Harmon finds $100,000 in jail's canteen account

August 14, 2003|LIZ MAPLES

Inmates at the Boyle County Detention Center have started to brush up on their Rook and checkers. They eat pizza once a month, work out on commercial-grade machines and have a stocked-up library.

These amenities aren't bankrolled by Boyle and Mercer county taxpayers, but by the inmates themselves.

Money from the sale of things like deodorant, snacks and cigarettes at the jail canteen can only be used on inmate education and entertainment. When Jailer Barry Harmon took office, he found $100,000 in the canteen account.

The games, exercise and pizza are used as rewards for following the rules. And it appears to work. In June 2002, there were 77 inmate incidents, such as fights and unkempt cells. This June there were 18 incidents.

"The atmosphere in the cells is just so much better," Harmon said.

When family members send money orders to the prisoner's account, half the money is put in the inmate canteen account and the other half goes toward covering the cost of incarceration. Inmates pay a maximum of $20 a day to stay in the jail. Income and family conditions can lower the cost.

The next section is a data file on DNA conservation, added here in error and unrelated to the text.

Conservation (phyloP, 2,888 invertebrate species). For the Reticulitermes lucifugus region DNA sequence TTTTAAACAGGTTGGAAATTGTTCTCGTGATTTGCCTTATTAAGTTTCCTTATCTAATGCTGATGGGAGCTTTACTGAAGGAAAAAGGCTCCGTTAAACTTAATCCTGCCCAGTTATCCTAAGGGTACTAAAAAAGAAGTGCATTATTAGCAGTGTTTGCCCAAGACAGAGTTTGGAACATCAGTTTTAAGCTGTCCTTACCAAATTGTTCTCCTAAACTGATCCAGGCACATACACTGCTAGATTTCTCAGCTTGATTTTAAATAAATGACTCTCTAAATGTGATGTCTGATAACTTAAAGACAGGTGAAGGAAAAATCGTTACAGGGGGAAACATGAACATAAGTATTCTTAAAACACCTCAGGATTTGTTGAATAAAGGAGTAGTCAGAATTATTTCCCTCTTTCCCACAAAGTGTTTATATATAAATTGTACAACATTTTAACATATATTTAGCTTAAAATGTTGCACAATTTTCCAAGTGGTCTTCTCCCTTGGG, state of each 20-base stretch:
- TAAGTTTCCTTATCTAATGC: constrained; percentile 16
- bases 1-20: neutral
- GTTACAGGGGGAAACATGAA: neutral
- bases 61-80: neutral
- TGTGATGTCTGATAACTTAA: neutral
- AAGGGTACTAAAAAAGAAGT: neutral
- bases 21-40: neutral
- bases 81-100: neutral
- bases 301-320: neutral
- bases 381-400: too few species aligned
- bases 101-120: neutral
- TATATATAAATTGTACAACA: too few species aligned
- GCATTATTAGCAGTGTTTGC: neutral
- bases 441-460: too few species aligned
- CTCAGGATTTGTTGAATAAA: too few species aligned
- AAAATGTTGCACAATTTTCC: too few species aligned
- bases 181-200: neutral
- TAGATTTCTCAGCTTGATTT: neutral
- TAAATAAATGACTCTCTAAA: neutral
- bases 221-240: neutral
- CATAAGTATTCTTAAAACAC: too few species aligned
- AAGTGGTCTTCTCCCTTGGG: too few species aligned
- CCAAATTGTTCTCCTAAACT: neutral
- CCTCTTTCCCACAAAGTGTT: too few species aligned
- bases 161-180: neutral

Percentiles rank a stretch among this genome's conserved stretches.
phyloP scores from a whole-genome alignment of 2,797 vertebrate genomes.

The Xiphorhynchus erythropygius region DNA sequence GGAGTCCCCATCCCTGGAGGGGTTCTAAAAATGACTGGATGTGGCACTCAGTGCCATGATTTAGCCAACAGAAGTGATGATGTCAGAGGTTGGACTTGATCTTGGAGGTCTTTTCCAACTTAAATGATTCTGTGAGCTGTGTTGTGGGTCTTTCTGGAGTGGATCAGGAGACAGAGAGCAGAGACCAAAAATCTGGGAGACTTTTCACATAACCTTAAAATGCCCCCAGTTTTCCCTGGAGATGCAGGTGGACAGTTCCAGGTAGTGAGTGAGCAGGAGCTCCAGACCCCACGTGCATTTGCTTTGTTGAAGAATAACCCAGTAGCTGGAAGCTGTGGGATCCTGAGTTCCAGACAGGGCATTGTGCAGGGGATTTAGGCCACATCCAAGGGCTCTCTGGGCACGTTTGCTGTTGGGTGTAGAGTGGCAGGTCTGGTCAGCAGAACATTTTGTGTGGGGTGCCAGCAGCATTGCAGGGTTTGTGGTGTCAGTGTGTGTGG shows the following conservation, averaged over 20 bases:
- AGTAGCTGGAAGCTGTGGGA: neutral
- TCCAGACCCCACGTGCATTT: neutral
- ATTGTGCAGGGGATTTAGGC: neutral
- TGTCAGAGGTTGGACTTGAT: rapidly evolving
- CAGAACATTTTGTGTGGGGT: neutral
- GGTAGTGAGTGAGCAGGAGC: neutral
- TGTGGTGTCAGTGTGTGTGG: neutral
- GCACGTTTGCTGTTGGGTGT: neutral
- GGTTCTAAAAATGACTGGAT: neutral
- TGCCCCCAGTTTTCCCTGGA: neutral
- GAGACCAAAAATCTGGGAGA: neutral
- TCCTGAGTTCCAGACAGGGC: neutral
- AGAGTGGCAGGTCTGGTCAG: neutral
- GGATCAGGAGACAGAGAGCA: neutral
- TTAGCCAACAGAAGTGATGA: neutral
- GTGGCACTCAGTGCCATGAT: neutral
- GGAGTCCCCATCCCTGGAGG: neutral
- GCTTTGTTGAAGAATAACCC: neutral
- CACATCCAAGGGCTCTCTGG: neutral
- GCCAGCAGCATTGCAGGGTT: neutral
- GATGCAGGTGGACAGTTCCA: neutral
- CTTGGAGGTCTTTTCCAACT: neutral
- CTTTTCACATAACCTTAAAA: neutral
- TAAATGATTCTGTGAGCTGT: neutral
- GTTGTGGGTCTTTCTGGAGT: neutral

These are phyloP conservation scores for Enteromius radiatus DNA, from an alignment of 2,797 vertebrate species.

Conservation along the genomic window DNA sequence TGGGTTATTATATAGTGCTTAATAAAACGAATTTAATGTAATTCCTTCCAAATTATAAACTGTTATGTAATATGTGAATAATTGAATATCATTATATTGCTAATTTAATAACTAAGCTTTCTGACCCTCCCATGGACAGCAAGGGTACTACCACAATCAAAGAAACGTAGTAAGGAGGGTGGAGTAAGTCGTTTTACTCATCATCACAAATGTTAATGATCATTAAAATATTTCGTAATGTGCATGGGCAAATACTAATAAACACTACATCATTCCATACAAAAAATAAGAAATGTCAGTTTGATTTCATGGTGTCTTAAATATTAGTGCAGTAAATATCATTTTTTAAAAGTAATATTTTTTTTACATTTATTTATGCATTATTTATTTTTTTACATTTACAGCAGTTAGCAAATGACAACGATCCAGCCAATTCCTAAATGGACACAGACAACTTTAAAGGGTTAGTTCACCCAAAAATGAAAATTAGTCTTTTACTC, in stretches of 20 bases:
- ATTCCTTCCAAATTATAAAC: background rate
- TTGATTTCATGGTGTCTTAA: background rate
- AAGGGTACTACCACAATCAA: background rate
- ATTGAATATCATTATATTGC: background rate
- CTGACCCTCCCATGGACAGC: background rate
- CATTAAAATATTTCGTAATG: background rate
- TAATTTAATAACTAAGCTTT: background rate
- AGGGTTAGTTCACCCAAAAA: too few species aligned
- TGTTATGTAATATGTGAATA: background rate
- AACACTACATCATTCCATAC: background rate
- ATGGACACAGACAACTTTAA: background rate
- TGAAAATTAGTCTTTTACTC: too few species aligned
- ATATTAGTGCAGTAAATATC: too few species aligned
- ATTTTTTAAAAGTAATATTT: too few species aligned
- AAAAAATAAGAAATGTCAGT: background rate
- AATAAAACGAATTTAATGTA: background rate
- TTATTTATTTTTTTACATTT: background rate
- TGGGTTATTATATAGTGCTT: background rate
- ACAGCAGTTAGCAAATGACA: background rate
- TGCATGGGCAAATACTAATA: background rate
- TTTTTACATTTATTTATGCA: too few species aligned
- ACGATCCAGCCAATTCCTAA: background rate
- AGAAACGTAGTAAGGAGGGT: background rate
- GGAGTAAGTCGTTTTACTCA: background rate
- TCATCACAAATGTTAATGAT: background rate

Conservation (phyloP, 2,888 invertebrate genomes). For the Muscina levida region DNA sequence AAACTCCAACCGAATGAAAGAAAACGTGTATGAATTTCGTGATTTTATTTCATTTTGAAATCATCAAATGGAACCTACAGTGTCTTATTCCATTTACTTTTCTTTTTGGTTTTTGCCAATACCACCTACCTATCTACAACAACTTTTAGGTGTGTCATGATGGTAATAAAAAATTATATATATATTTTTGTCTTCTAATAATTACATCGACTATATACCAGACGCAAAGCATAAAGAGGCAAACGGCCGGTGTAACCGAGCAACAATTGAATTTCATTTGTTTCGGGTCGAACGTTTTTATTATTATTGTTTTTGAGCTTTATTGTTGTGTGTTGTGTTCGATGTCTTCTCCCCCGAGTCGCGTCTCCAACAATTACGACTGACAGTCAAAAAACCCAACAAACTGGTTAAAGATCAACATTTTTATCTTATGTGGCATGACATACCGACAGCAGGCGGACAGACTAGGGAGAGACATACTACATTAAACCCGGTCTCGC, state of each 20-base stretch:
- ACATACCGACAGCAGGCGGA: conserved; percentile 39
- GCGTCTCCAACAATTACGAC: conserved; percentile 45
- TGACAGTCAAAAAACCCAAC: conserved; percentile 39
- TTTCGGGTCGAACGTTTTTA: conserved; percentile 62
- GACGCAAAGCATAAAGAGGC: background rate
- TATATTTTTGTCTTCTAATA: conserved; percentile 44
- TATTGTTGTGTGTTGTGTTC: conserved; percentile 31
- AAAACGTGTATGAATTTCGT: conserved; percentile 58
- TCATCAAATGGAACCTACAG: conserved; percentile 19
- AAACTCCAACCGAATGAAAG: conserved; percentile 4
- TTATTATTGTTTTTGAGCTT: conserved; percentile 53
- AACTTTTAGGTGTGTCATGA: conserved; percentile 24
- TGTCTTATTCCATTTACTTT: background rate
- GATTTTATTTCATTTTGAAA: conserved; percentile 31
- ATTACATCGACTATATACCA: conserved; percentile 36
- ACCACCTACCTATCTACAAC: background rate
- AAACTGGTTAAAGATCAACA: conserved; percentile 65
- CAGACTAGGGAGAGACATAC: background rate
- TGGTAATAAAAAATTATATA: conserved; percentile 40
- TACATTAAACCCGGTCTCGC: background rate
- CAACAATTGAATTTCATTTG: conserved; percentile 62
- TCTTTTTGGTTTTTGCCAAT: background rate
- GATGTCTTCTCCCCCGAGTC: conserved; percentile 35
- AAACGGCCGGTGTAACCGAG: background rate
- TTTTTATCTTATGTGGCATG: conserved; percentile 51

The canteen account can be used to buy things like birthday cards, chips, cigarettes and shampoo. Deputy Jailer Jackie Young runs the canteen, and profits from the sales are used to pay most of her salary. She sends out order forms and then fills the orders. "It's not much but it makes them happy," she said.

When Harmon found the account, he began to look for ways to spend it.

The facility's exercise equipment was in disrepair and there were no basketball goals. He bought weight machines, a treadmill, a rowing machine, a stair-step machine, a punching bag and two basketball goals. Inmates put up the goals and striped the courts themselves. Inmates are allowed to work out three times a week.

When volunteer librarians started to pass books out to inmates and needed more, Harmon bought 600 library books to fill out the library. Some inmates read as many as three books a week, Harmon said, and he expects them to read more as they get back into the habit of reading.

On Sunday evenings once a month, he began to feed the inmates pizza. Only those who follow the rules are allowed to eat, the rest get the regular jail meals. Because the meal is paid for by inmates, it saves the counties from buying one meal. It has been such a cost saver that Harmon has considered extending it to once a week.

Harmon bought 20 each of the games of Rook, Uno, checkers, chess, Monopoly and Scrabble. Every dormitory has a set. Chess hasn't been a big hit, but Harmon said Monopoly and Uno are popular.

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